Extending Mimetic Awareness in Modern Society

Editor’s Note: This article was submitted by guest author Joan Cooney.

After observing steady increases in violence in society, some people have begun to ask: Are there any ways that René Girard’s Mimetic Theory can be used to reduce violence in communities?

To deal with the problem of mimetic violence, people need to first understand how mimetic rivalry and violence occur suddenly between two persons, and then to apply those findings, especially the intensity and invisibility of the desires, to groups such as political parties or even nations which, having similar attitudes and desires, imitate each other until hostilities erupt.

It appears to me, however, that an abstract understanding of mimesis by third parties has not been sufficient to control these polarized conflicts.  What is necessary is for people to recognize the operation of mimetic desires within themselves, so that they can become aware of the type of responses needed to defuse potentially explosive situations.

Jean-Michel Oughourlian, a French psychiatrist, has integrated Mimetic Theory into his psychiatric practice.  As a student, he had met Girard in 1971, was impressed by his evolving theory on mimetic desire, and collaborated with him on publishing the results of their anthropological and psychological research in 1978.

In the 1990s, Oughourlian incorporated the scientific discovery of “Mirror Neurons” by Rizzolati, Fogassi, and Gallesi of Parma University, which provided firm scientific evidence of the physiology underlying mimetic imitation.

This has resulted in the publication in English of three of his books that explain the structure and operation of Mimetic Theory: Genesis of Desire in 2010, The Mimetic Brain in 2016, which focused on dyads, i.e. the relationship between two individuals, and Psychopolitics: Conversations with Trever Cribben Merrill in 2012 which discussed the mimetic interactions between two groups.

Oughourlian’s goal has been to make people aware of the “mimetic mechanism that manipulates them” and to provide them with strategies leading to solutions.

The topics include the nature of mimetic desire: its origin, transmission, misrecognition or invisibility, and its explosion into uncontrollable rivalry and violence.  On the philosophical side he discusses the apparent determinism of mimetic behavior and the question of free will.  In Psychopolitics, he expands his thoughts to include violence between groups and indicates the knowledge, attitudes and skills required to lessen or prevent the escalation of violence between rival groups.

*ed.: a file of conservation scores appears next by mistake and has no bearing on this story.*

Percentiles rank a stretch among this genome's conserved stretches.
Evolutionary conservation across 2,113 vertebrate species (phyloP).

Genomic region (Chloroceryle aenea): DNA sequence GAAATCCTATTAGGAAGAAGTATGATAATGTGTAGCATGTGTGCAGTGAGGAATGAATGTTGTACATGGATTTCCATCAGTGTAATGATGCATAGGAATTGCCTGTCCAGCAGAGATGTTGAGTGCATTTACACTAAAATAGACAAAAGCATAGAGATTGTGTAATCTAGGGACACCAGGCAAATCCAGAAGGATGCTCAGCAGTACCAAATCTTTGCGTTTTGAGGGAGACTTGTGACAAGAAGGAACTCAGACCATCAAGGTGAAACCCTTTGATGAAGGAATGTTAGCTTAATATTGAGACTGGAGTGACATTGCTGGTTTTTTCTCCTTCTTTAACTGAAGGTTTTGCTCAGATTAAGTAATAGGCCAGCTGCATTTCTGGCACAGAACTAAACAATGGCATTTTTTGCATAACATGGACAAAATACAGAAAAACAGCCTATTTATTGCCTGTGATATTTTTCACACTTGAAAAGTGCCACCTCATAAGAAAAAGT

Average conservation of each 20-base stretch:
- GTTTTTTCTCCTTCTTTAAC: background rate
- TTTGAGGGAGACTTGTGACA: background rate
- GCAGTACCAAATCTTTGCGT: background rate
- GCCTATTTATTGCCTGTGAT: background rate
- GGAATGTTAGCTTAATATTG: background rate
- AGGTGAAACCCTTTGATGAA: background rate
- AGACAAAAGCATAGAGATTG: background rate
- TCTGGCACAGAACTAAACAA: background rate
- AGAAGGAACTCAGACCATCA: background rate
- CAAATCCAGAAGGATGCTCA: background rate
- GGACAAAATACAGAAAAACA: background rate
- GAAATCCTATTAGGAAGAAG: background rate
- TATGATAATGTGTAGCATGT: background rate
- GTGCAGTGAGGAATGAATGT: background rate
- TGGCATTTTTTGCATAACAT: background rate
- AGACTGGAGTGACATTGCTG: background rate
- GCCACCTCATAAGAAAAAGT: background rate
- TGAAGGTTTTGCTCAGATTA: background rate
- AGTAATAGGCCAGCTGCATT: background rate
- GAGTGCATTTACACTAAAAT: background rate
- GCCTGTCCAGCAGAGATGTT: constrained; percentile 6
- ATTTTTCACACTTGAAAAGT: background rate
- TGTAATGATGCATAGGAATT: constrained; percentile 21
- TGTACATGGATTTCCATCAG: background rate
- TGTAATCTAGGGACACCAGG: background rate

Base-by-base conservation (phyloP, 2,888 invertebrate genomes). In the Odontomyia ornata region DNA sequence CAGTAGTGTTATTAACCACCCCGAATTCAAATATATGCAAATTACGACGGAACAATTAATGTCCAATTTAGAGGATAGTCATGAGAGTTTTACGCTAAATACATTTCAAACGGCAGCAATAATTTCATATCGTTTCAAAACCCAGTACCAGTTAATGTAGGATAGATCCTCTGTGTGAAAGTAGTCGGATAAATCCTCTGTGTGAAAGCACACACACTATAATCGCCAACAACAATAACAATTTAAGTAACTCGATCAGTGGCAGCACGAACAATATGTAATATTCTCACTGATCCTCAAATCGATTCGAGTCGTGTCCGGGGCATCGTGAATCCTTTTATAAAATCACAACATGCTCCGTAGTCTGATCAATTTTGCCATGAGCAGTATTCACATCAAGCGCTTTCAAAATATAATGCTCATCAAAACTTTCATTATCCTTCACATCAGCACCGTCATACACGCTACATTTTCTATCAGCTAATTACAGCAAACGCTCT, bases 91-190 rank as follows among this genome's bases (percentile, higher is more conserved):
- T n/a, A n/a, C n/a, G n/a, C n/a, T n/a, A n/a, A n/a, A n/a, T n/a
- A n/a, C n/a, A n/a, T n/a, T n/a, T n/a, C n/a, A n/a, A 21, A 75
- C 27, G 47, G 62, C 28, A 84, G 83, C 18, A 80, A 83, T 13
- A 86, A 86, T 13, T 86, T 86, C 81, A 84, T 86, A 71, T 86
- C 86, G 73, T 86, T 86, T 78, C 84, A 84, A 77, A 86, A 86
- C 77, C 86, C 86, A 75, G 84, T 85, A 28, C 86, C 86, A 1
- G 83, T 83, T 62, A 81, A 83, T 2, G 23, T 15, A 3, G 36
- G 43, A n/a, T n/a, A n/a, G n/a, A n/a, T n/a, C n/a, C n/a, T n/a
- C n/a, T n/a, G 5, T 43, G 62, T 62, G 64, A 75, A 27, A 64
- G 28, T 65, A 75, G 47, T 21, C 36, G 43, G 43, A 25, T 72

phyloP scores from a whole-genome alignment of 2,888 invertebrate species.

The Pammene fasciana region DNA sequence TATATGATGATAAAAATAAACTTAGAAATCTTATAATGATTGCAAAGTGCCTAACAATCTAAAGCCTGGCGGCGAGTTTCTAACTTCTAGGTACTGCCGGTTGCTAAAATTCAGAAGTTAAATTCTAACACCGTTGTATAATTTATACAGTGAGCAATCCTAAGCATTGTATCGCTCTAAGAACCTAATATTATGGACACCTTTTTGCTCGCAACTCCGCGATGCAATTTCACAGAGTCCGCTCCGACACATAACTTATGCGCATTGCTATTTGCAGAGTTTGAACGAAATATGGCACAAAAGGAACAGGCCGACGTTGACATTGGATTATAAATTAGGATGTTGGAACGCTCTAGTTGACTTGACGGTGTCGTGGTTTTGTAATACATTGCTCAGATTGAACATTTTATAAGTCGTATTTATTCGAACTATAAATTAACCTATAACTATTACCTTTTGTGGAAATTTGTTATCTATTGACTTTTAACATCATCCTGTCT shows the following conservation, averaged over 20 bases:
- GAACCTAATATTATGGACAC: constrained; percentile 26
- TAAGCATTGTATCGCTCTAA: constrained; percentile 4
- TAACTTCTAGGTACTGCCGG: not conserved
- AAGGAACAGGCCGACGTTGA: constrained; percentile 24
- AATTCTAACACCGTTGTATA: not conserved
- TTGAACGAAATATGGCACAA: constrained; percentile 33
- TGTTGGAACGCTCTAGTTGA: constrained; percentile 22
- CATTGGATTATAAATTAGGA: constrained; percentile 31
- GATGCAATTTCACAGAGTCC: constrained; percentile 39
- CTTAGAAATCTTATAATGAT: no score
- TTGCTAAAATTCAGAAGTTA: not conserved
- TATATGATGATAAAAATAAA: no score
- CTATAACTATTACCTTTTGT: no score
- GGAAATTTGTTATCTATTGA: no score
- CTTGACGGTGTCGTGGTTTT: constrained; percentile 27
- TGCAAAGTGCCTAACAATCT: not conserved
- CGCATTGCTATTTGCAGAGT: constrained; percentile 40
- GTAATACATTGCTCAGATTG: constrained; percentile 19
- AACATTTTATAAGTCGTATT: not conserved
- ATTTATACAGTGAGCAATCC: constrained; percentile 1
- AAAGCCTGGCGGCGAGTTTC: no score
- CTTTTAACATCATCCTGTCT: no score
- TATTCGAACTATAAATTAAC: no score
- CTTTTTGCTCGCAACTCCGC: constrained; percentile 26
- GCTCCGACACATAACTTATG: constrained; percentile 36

Taken together, Oughourlian’s three books describe the fine points of mimetic rivalry which in real life situations are usually embedded with other factors that can complicate the recognition of true mimetic behavior. In addition, it is necessary for mediators to correctly understand the culture in which these rivalries occur in order to avoid counterproductive interventions.

Some scholars have already started searching for signs of mimetic activity in their areas of expertise. Roberto Farneti, a political scientist, has reported his findings on mimesis in politics, government and war in his 2015 book Mimetic Politics, and the sociologist, Stefano Tomelleri, has described social and economic resentments in his 2015 reflection entitled Ressentiment.

Both Farneti and Tomelleri show how the simple outlines of pure mimetic theory can be distorted and complicated by the unexpected.  For example, Farneti shows how hidden rivalries can bring to naught agreements painfully achieved by long hard negotiations, and Tomelleri shows how changes in economic conditions in a country can generate unrest.

However, since a systematic understanding of mimetic violence really only began in the late 20th Century with Girard’s synthesis, it will take a long time for Mimetic Theory to widely affect popular behavior. Even when the theory has been understood and accepted, reductions in violence will depend on the free will efforts of individuals acting both independently and cooperatively in groups to choose cooperation instead of self-promotion.

Image: Photo of books provided by Adam Ericksen.

Joan Cooney is a retiree who learned about Mimetic Theory about 15 years ago, and has been reading about it ever since.

Editor’s Note: Would you like to submit an article for consideration to The Raven Foundation? Find out how in the guidelines of our new section, “Your Voice.” Articles published do not necessarily reflect the views and opinions of the staff at the Raven Foundation, but are selected primarily because of the way they enhance the conversation around mimetic theory.

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